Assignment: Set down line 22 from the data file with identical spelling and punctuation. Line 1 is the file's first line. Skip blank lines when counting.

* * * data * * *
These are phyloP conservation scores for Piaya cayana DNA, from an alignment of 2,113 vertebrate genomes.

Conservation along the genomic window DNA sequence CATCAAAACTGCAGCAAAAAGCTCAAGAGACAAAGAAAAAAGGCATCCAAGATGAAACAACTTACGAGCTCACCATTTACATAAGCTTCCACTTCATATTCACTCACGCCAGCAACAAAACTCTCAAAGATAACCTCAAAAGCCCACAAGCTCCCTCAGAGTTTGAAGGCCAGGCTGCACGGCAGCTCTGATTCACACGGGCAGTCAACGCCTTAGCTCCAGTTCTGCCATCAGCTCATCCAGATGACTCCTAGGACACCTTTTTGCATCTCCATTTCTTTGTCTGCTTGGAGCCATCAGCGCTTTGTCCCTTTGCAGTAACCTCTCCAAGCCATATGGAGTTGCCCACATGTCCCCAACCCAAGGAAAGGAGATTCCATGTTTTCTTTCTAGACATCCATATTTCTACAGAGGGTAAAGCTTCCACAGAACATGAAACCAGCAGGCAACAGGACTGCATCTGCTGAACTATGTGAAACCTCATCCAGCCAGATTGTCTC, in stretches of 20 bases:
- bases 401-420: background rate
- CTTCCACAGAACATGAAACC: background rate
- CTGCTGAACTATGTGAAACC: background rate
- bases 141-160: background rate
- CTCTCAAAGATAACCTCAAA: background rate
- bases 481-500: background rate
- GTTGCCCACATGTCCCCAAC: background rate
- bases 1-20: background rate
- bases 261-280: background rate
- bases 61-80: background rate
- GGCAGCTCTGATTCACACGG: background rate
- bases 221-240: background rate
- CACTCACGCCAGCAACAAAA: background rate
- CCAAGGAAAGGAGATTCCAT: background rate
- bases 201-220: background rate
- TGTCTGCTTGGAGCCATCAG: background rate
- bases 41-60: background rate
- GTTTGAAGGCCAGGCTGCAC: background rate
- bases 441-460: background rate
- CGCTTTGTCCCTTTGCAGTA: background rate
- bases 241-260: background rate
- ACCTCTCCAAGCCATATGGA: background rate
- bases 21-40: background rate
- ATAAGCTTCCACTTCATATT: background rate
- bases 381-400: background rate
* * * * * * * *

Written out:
- CGCTTTGTCCCTTTGCAGTA: background rate